Throughout the Little Ice Age, the world also experienced heightened volcanic activity.[59] When a volcano erupts, its ash reaches high into the atmosphere and can spread to cover the whole Earth. This ash cloud blocks out some of the incoming solar radiation, leading to worldwide cooling that can last up to two years after an eruption. Also emitted by eruptions is sulfur in the form of SO2 gas. When this gas reaches the stratosphere, it turns into sulfuric acid particles, which reflect the sun's rays, further reducing the amount of radiation reaching Earth's surface. The 1815 eruption of Tambora in Indonesia blanketed the atmosphere with ash; the following year, 1816, came to be known as the Year Without a Summer, when frost and snow were reported in June and July in both New England and Northern Europe. Other volcanoes that erupted during the era and may have contributed to the cooling include Billy Mitchell (ca. 1580 ± 20 ), Mount Parker (1641), Long Island (Papua New Guinea) (ca. 1660), and Huaynaputina (1600).[16]

[edit] Ocean Conveyor slowdown

Thermohaline Circulation or Oceanic Conveyor Belt illustrated

Another possibility is that there was a slowing of thermohaline circulation.[23][60][61] The circulation could have been interrupted by the introduction of a large amount of fresh water to the North Atlantic, possibly caused by a period of warming before the Little Ice Age known as the Medieval Warm Period.[62][63][64] There is some concern that shutdown of thermohaline circulation could happen again as a result of the present warming period.[65][66]

[edit] Decreased human populations

Some reseachers have proposed that human influences on climate began earlier than is normally supposed and that major population declines in Eurasia and the Americas reduced this impact, leading to a cooling trend. William Ruddiman has proposed that somewhat reduced populations of Europe, East Asia, and the Middle East during and after the Black Death caused a decrease in agricultural activity. He suggests reforestation took place, allowing more carbon dioxide uptake from the atmosphere, which may have been a factor in the cooling noted during the Little Ice Age. Ruddiman further hypothesizes that a reduced population in the Americas after European contact in the early 16th century could have had similar effect.[67][68] A 2008 study of sediment cores and soil samples further suggests that carbon-dioxide uptake via reforestation in the Americas could have contributed to the Little Ice Age.[69] Faust, Gnecco, Mannstein and Stamm (2005) supported depopulation in the Americas as a factor, asserting that humans had cleared considerable amounts of forests to support agriculture in the Americas before the arrival of Europeans brought on a population collapse.[70] The authors link the subsequent depopulation to a drop in carbon dioxide levels observed at Law Dome, Antarctica.[70] This hypothesis has not gained widespread scientific support.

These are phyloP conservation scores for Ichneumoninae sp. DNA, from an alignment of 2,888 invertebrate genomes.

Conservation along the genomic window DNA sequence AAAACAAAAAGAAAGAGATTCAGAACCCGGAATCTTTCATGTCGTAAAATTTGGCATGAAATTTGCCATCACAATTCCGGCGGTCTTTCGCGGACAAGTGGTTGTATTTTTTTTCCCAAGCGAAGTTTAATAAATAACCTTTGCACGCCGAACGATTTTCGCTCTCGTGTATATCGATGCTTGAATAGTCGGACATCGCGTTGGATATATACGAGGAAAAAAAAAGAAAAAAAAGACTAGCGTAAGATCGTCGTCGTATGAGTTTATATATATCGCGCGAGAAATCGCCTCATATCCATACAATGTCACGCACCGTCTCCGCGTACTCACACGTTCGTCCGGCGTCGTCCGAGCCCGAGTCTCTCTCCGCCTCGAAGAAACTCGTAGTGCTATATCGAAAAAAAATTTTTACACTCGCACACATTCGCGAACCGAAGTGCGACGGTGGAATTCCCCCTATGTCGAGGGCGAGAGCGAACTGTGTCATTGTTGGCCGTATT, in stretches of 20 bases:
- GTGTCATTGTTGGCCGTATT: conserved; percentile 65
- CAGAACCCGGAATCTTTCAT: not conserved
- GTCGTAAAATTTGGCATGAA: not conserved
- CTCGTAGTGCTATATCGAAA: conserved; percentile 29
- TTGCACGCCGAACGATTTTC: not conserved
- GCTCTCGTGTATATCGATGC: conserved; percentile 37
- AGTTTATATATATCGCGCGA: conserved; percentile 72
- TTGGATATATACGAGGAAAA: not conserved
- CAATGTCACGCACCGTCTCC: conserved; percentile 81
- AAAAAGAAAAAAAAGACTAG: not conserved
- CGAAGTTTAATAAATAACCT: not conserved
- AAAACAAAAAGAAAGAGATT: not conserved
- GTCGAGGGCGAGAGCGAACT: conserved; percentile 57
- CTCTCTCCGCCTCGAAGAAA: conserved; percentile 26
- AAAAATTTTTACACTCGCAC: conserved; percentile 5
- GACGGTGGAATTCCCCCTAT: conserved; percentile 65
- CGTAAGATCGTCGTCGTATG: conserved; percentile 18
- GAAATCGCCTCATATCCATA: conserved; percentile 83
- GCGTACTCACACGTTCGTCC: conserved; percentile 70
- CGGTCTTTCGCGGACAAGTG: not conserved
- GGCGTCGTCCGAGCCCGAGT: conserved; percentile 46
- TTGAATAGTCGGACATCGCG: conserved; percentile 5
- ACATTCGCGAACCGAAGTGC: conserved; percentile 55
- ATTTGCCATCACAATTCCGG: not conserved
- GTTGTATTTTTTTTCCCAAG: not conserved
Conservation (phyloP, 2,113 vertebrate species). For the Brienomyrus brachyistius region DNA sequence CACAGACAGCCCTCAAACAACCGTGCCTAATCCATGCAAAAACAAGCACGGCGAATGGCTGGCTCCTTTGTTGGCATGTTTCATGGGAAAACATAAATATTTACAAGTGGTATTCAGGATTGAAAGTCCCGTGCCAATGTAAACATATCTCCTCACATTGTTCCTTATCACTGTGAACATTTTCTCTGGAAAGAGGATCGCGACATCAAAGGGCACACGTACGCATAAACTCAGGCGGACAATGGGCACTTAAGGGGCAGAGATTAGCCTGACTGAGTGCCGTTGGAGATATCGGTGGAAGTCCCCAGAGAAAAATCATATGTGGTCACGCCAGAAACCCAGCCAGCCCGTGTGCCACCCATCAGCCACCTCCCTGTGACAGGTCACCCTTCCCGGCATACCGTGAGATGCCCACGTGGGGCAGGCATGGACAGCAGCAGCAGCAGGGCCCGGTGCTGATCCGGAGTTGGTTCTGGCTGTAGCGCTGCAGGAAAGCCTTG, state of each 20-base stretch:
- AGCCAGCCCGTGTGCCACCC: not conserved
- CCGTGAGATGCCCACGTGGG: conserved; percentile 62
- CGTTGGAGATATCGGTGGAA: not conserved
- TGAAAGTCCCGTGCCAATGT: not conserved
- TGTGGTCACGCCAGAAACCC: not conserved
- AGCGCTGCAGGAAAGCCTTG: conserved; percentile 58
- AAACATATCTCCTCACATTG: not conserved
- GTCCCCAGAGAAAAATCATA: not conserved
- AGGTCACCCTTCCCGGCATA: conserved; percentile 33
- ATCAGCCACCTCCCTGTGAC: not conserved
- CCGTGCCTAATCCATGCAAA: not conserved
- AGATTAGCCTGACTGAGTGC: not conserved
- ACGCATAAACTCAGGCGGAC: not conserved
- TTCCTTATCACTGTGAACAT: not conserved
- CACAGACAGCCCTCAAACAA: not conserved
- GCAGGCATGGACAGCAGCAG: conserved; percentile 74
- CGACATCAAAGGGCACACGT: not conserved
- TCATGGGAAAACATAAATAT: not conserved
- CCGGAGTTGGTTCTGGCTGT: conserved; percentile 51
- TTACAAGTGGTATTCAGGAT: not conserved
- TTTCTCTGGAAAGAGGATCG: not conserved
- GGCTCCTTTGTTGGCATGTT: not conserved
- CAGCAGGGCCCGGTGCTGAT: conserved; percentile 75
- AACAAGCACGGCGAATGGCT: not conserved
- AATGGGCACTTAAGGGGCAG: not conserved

[edit] Inherent variability of climate

Spontaneous fluctuations in global climate might explain past variability. However, it is very difficult to know what the true level of variability from only internal causes might be, since other forcings, as noted above, exist; and their magnitude may not be known either. One approach to evaluating internal variability is to use long integrations of coupled ocean-atmosphere global climate models. These have the advantage that the external forcing is known to be zero; but the disadvantage that they may not fully reflect reality. These variations may result from chaos-driven changes in the oceans, the atmosphere, or interactions between the two.[71] Two studies have concluded that the demonstrated inherent variability is not great enough to account for the Little Ice Age.[71][72

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Comment by CHRISTINA on January 22, 2011 at 7:11pm
patrick, interesting from what I have read

Yes, it has become milder over here, in southern England at least since early January when I came back from the Netherlands after a 2-week Christmas break. Hope for no more snow, but early spring!
The Gulf Stream hasn't died, mother Earth is regaining her balance with some help.....
Comment by patrick on January 17, 2011 at 2:20pm
I just loved this blog, full of interesting evidence. I'm reading about the English Civil war at the moment, 'Rebels and Traitors' by Lyndsey Davies (2009), and notice that the start of the last northern European little ice age happened at that time, the 1640's. Impoverishment leads to social pressures upwards.
Currently it looks like the weather in northern europe has become milder, but the met predict more cold/snow at the end of January.
So has the gulf stream died or not ?
Comment by CHRISTINA on December 7, 2010 at 11:09am
At primary school I was taught about the Little Ice Age.........